October sell-off: Drawing to a close?

By Colin Twiggs
October 18th, 2014 11:00 a.m. AEDT (8:00 p.m. EDT)

Advice herein is provided for the general information of readers and does not have regard to any particular person's investment objectives, financial situation or needs. Accordingly, no reader should act on the basis of any information contained herein without first having consulted a suitably qualified financial advisor.

Weekly highlights:

  • DAX and FTSE find support, but remain in a down-trend
  • China is bullish, but Japan bearish
  • US stocks find support and continue to indicate a bull market
  • ASX respects primary support

The S&P 500 found support at 1820 and is testing resistance at 1900. Breach of resistance would suggest that the correction is over. 21-Day Twiggs Money Flow below zero, however, continues to warn of medium-term selling pressure. Respect of resistance is more likely, indicating another test of support at 1800*.

S&P 500 Index

* Target calculation: 1900 - ( 2000 - 1900 ) = 1800

CBOE Volatility Index (VIX) retreated to 22, indicating moderate risk, but nowhere near the 30+ levels typical of a bear market.

S&P 500 VIX

Dow Jones Industrial Average recovered above resistance (the former support level) at 16300, the long tail indicating short-term buying pressure. Follow-through above the descending trendline would signal that the correction is over. Recovery above the recent highs at 25% on 13-week Twiggs Money Flow would suggest that buyers have regained control.

Dow Jones Industrial Average

Germany's DAX is retracing to test resistance at 9000. Respect would confirm a primary down-trend. 13-Week Twiggs Momentum below zero strengthens the bear signal. Target for the decline is 8000*. Recovery above 9000 remains unlikely, but would warn of a bear trap.

Dow Jones Euro Stoxx 50

* Target calculation: 9000 - ( 10000 - 9000 ) = 8000

The Footsie displays a similar long tail, indicating buying pressure. Recovery above 6500 is unlikely, but would warn of a bear trap. Respect of resistance would offer a target of 6000*.

FTSE 100 Index

* Target calculation: 6400 - ( 6800 - 6400 ) = 6000

China's Shanghai Composite Index is testing support at 2340/2350. Breach would warn of a correction. But the primary up-trend remains and rising 13-week Twiggs Money Flow signals medium-term buying pressure.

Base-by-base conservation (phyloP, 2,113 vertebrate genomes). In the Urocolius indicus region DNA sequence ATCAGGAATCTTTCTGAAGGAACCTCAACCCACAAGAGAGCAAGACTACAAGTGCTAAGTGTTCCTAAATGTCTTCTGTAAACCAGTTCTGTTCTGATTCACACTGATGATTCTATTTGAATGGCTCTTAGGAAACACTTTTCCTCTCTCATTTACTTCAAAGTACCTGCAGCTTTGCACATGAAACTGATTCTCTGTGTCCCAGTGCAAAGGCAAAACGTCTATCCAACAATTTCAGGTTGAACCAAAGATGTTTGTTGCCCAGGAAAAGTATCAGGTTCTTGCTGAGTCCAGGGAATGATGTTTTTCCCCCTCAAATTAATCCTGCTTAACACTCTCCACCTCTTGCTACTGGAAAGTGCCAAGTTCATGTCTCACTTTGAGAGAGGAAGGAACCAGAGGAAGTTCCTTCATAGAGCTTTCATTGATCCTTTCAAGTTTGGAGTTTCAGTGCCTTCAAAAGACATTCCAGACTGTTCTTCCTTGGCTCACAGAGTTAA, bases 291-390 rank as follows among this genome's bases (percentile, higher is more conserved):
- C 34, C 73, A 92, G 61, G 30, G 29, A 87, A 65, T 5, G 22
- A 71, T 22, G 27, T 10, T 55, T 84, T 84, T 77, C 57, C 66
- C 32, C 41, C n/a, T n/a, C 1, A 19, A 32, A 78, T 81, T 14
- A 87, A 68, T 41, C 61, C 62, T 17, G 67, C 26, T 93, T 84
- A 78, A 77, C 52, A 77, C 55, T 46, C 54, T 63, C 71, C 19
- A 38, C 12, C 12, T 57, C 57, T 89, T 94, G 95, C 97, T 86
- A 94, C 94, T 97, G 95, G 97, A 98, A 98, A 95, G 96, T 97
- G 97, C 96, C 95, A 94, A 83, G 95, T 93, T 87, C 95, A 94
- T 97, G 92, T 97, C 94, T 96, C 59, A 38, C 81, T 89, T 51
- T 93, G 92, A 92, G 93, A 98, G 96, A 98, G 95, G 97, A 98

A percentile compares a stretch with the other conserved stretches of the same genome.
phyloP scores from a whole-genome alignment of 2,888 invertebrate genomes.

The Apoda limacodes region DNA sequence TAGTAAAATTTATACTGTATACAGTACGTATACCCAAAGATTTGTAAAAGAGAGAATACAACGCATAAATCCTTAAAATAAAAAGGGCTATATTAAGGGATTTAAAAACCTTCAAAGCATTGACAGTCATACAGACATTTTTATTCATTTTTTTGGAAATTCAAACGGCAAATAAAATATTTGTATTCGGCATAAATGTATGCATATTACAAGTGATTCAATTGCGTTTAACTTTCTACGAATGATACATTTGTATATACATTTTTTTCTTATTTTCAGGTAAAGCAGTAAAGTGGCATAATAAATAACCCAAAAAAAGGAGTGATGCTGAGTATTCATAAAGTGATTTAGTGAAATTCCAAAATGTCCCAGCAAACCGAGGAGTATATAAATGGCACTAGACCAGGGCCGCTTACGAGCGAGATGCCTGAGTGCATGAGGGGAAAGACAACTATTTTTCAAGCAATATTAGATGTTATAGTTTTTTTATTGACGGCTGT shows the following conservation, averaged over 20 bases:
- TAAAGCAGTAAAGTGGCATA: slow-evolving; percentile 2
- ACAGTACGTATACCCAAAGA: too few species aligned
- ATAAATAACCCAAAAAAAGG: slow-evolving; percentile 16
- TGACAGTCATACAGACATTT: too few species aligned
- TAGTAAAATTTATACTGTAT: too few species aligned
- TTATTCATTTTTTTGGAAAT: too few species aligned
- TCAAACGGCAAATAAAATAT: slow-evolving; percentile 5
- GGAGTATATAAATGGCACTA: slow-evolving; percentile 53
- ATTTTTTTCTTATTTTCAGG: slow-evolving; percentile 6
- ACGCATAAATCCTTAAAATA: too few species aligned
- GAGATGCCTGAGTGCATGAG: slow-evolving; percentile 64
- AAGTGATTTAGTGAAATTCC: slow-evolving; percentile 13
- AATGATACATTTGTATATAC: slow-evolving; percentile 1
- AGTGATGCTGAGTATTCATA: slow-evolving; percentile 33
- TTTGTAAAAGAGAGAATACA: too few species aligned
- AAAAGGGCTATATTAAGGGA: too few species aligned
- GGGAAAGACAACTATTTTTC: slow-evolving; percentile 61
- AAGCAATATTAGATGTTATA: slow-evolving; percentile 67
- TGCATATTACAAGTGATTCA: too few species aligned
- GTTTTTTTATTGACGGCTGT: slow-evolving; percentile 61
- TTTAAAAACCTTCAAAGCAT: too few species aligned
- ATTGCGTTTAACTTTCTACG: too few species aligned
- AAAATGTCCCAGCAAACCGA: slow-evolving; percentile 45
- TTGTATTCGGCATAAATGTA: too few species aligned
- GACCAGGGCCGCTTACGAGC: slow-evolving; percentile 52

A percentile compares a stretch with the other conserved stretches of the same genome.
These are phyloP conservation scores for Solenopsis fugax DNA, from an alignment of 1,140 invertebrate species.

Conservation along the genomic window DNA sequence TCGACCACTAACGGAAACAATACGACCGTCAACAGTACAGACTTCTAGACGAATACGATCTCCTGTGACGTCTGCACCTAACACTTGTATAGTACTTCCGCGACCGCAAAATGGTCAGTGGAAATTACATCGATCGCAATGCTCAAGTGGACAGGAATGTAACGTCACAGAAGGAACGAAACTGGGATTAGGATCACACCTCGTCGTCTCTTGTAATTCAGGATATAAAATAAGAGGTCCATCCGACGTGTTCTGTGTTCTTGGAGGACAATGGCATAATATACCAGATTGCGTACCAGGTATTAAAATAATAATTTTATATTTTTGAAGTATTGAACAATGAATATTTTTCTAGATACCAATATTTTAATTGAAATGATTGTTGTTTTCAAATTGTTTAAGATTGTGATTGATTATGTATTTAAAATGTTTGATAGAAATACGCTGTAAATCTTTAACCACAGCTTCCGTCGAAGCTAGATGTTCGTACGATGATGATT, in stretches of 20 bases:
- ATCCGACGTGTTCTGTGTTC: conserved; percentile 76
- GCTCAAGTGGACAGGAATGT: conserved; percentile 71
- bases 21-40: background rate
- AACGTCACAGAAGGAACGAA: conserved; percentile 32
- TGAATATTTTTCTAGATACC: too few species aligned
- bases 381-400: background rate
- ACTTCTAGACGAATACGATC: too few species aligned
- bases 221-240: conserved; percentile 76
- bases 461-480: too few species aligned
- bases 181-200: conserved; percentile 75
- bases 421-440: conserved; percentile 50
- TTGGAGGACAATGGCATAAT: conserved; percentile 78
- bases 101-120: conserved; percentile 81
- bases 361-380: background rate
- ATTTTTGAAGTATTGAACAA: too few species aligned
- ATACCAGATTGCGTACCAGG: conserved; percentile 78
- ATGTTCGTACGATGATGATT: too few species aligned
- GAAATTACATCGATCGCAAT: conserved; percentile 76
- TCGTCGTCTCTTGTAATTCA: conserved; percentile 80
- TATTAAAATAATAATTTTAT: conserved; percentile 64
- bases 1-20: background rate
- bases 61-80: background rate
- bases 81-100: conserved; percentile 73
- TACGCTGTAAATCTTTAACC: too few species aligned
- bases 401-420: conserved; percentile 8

Shanghai Composite Index

Japan's Nikkei 225 Index plunged through support at 14800, warning of a test of primary support at 13900/14000. Reversal of 13-week Twiggs Money Flow below zero indicates (long-term) selling pressure.

Nikkei 225 Index

The ASX 200 recovered above resistance at 5250 and the descending trendline, suggesting that the correction is over. Bullish divergence and a rising 21-day Twiggs Money Flow (above zero) indicates medium-term buying pressure. Recovery above 5350 would confirm that buyers are back in control, while reversal below 5250 would indicate another test of 5000/5050.

ASX 200

* Target calculation: 5350 - ( 5650 - 5350 ) = 5050

ASX 200 VIX remains below 20, indicating low risk typical of a bull market.


Eliminating emotional bias

Selling pressure from the September quarter-end is now abating. Although we may see further tests of support, this is likely to be followed by a surge in buying from long-term investors. At which point you can congratulate yourself for sticking to your position and not succumbing to temptation to cut losses and run.

The daily media cycle fuels indecision. There are always interests best served by opposing views of the market. Those not in the market would love to see it fall. And those in the market, or who derive an income from market activity, want it to rise. Most will seize on any evidence that supports their view and promote it for all they are worth. Any attempt at objectivity is lost. Treat with suspicion any source that does not present both sides of an argument before delivering a conclusion.

We try to counter any inherent bias using two measures. The first is to employ a disparate set of macroeconomic and volatility filters to identify elevated market risk. Using set rules enforces discipline and reduces emotional bias. But that on its own is insufficient. The second step is to continually examine evidence that conflicts with your conclusion in order to assess whether your model of the economy warrants revision.

Our market indicators continue to indicate low risk, despite the current correction, and we maintain our bullish view on stocks.

Robert Shiller's CAPE

I have long held the view that using Robert Shiller's CAPE to determine whether stocks are under- or over-priced is misleading. Average levels for CAPE have shifted over time, and one cannot rely solely on historic highs and lows as a measure of whether the market is over-bought or over-sold.

So I was interested to learn that Robert Shiller currently maintains 50% of his investment portfolio in stocks. From an interview with Jason Zweig at WSJ:

Today's level "might be high relative to history," Prof. Shiller says, "but how do we know that history hasn't changed?" So, he says, CAPE "has more probability of predicting actual declines or dramatic increases" when the measure is at an "extreme high or extreme low." ....Today's level, Prof. Shiller argues, isn't extreme enough to justify a strong conclusion. So, he says, he and his wife still have about 50% of their portfolio in stocks.

That's all from me for today. Take care.

It was never my thinking that made big money for me. It was my sitting....Men who can both be right and sit tight are uncommon. I found it one of the hardest things to learn.

~ Jesse Livermore


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